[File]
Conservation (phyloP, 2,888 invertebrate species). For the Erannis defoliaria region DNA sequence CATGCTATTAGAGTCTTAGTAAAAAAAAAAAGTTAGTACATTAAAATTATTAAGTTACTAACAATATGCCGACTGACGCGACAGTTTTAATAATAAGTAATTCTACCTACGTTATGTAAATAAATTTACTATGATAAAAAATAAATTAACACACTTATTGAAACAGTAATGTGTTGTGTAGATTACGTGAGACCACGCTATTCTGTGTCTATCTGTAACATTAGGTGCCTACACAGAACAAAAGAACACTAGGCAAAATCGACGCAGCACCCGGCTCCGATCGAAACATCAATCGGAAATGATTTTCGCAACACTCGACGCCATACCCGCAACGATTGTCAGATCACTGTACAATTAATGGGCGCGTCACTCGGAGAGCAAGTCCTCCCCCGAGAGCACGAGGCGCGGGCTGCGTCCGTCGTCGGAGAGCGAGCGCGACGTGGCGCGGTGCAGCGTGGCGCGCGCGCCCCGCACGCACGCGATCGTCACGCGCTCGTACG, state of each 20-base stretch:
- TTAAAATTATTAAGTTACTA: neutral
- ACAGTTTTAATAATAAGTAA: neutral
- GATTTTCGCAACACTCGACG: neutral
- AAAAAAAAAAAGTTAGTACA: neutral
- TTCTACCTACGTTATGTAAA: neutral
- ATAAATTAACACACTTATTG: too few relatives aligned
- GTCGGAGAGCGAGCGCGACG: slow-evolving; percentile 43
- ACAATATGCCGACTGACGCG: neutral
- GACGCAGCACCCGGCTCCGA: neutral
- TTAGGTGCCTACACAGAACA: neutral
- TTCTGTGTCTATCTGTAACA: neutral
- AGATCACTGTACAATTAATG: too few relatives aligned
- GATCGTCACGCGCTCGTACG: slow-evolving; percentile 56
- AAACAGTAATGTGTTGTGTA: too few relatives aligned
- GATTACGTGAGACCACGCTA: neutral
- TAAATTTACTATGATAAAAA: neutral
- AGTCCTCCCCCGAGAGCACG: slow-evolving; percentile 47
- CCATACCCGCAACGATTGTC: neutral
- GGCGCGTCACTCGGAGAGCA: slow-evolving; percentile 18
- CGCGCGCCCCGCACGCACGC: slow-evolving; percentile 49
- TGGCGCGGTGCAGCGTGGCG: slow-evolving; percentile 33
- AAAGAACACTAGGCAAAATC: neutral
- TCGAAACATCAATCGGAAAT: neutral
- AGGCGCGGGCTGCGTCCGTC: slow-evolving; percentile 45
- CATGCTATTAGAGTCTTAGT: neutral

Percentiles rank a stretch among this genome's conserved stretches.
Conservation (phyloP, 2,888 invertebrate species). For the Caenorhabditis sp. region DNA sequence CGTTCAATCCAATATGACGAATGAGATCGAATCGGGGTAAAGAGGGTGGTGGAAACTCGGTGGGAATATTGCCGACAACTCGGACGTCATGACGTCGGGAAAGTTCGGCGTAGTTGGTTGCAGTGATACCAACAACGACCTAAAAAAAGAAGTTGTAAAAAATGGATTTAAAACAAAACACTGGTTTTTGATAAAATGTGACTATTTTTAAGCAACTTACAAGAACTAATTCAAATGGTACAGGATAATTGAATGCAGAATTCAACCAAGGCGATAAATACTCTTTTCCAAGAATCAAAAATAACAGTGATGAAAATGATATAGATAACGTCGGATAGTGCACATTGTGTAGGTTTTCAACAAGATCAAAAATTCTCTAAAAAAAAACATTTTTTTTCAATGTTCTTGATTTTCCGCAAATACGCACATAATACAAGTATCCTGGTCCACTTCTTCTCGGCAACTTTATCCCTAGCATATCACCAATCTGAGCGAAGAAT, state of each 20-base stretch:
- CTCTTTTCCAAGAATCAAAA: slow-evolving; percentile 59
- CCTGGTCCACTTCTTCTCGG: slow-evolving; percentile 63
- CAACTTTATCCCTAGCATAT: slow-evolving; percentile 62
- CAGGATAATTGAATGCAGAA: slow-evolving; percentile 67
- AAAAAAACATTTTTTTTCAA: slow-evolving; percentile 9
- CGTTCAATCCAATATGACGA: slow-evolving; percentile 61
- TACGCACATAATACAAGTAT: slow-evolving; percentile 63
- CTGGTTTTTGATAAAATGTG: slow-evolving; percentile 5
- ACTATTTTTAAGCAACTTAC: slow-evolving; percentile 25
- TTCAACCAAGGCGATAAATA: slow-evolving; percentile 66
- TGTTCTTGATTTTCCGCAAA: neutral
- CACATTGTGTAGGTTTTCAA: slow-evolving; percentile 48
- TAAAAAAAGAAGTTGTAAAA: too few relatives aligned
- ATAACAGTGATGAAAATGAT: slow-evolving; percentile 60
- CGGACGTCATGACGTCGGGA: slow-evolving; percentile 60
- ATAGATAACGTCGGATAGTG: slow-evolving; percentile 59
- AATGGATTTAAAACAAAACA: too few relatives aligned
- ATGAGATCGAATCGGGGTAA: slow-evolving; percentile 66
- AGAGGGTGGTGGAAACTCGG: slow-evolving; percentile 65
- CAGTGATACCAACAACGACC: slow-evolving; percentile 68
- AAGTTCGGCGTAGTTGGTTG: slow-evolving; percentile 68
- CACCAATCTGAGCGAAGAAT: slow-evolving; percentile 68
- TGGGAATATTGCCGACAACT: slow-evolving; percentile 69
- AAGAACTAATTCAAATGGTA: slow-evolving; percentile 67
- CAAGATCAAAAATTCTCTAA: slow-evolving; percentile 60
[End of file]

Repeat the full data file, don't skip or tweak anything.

Conservation (phyloP, 2,888 invertebrate species). For the Erannis defoliaria region DNA sequence CATGCTATTAGAGTCTTAGTAAAAAAAAAAAGTTAGTACATTAAAATTATTAAGTTACTAACAATATGCCGACTGACGCGACAGTTTTAATAATAAGTAATTCTACCTACGTTATGTAAATAAATTTACTATGATAAAAAATAAATTAACACACTTATTGAAACAGTAATGTGTTGTGTAGATTACGTGAGACCACGCTATTCTGTGTCTATCTGTAACATTAGGTGCCTACACAGAACAAAAGAACACTAGGCAAAATCGACGCAGCACCCGGCTCCGATCGAAACATCAATCGGAAATGATTTTCGCAACACTCGACGCCATACCCGCAACGATTGTCAGATCACTGTACAATTAATGGGCGCGTCACTCGGAGAGCAAGTCCTCCCCCGAGAGCACGAGGCGCGGGCTGCGTCCGTCGTCGGAGAGCGAGCGCGACGTGGCGCGGTGCAGCGTGGCGCGCGCGCCCCGCACGCACGCGATCGTCACGCGCTCGTACG, state of each 20-base stretch:
- TTAAAATTATTAAGTTACTA: neutral
- ACAGTTTTAATAATAAGTAA: neutral
- GATTTTCGCAACACTCGACG: neutral
- AAAAAAAAAAAGTTAGTACA: neutral
- TTCTACCTACGTTATGTAAA: neutral
- ATAAATTAACACACTTATTG: too few relatives aligned
- GTCGGAGAGCGAGCGCGACG: slow-evolving; percentile 43
- ACAATATGCCGACTGACGCG: neutral
- GACGCAGCACCCGGCTCCGA: neutral
- TTAGGTGCCTACACAGAACA: neutral
- TTCTGTGTCTATCTGTAACA: neutral
- AGATCACTGTACAATTAATG: too few relatives aligned
- GATCGTCACGCGCTCGTACG: slow-evolving; percentile 56
- AAACAGTAATGTGTTGTGTA: too few relatives aligned
- GATTACGTGAGACCACGCTA: neutral
- TAAATTTACTATGATAAAAA: neutral
- AGTCCTCCCCCGAGAGCACG: slow-evolving; percentile 47
- CCATACCCGCAACGATTGTC: neutral
- GGCGCGTCACTCGGAGAGCA: slow-evolving; percentile 18
- CGCGCGCCCCGCACGCACGC: slow-evolving; percentile 49
- TGGCGCGGTGCAGCGTGGCG: slow-evolving; percentile 33
- AAAGAACACTAGGCAAAATC: neutral
- TCGAAACATCAATCGGAAAT: neutral
- AGGCGCGGGCTGCGTCCGTC: slow-evolving; percentile 45
- CATGCTATTAGAGTCTTAGT: neutral

Percentiles rank a stretch among this genome's conserved stretches.
Conservation (phyloP, 2,888 invertebrate species). For the Caenorhabditis sp. region DNA sequence CGTTCAATCCAATATGACGAATGAGATCGAATCGGGGTAAAGAGGGTGGTGGAAACTCGGTGGGAATATTGCCGACAACTCGGACGTCATGACGTCGGGAAAGTTCGGCGTAGTTGGTTGCAGTGATACCAACAACGACCTAAAAAAAGAAGTTGTAAAAAATGGATTTAAAACAAAACACTGGTTTTTGATAAAATGTGACTATTTTTAAGCAACTTACAAGAACTAATTCAAATGGTACAGGATAATTGAATGCAGAATTCAACCAAGGCGATAAATACTCTTTTCCAAGAATCAAAAATAACAGTGATGAAAATGATATAGATAACGTCGGATAGTGCACATTGTGTAGGTTTTCAACAAGATCAAAAATTCTCTAAAAAAAAACATTTTTTTTCAATGTTCTTGATTTTCCGCAAATACGCACATAATACAAGTATCCTGGTCCACTTCTTCTCGGCAACTTTATCCCTAGCATATCACCAATCTGAGCGAAGAAT, state of each 20-base stretch:
- CTCTTTTCCAAGAATCAAAA: slow-evolving; percentile 59
- CCTGGTCCACTTCTTCTCGG: slow-evolving; percentile 63
- CAACTTTATCCCTAGCATAT: slow-evolving; percentile 62
- CAGGATAATTGAATGCAGAA: slow-evolving; percentile 67
- AAAAAAACATTTTTTTTCAA: slow-evolving; percentile 9
- CGTTCAATCCAATATGACGA: slow-evolving; percentile 61
- TACGCACATAATACAAGTAT: slow-evolving; percentile 63
- CTGGTTTTTGATAAAATGTG: slow-evolving; percentile 5
- ACTATTTTTAAGCAACTTAC: slow-evolving; percentile 25
- TTCAACCAAGGCGATAAATA: slow-evolving; percentile 66
- TGTTCTTGATTTTCCGCAAA: neutral
- CACATTGTGTAGGTTTTCAA: slow-evolving; percentile 48
- TAAAAAAAGAAGTTGTAAAA: too few relatives aligned
- ATAACAGTGATGAAAATGAT: slow-evolving; percentile 60
- CGGACGTCATGACGTCGGGA: slow-evolving; percentile 60
- ATAGATAACGTCGGATAGTG: slow-evolving; percentile 59
- AATGGATTTAAAACAAAACA: too few relatives aligned
- ATGAGATCGAATCGGGGTAA: slow-evolving; percentile 66
- AGAGGGTGGTGGAAACTCGG: slow-evolving; percentile 65
- CAGTGATACCAACAACGACC: slow-evolving; percentile 68
- AAGTTCGGCGTAGTTGGTTG: slow-evolving; percentile 68
- CACCAATCTGAGCGAAGAAT: slow-evolving; percentile 68
- TGGGAATATTGCCGACAACT: slow-evolving; percentile 69
- AAGAACTAATTCAAATGGTA: slow-evolving; percentile 67
- CAAGATCAAAAATTCTCTAA: slow-evolving; percentile 60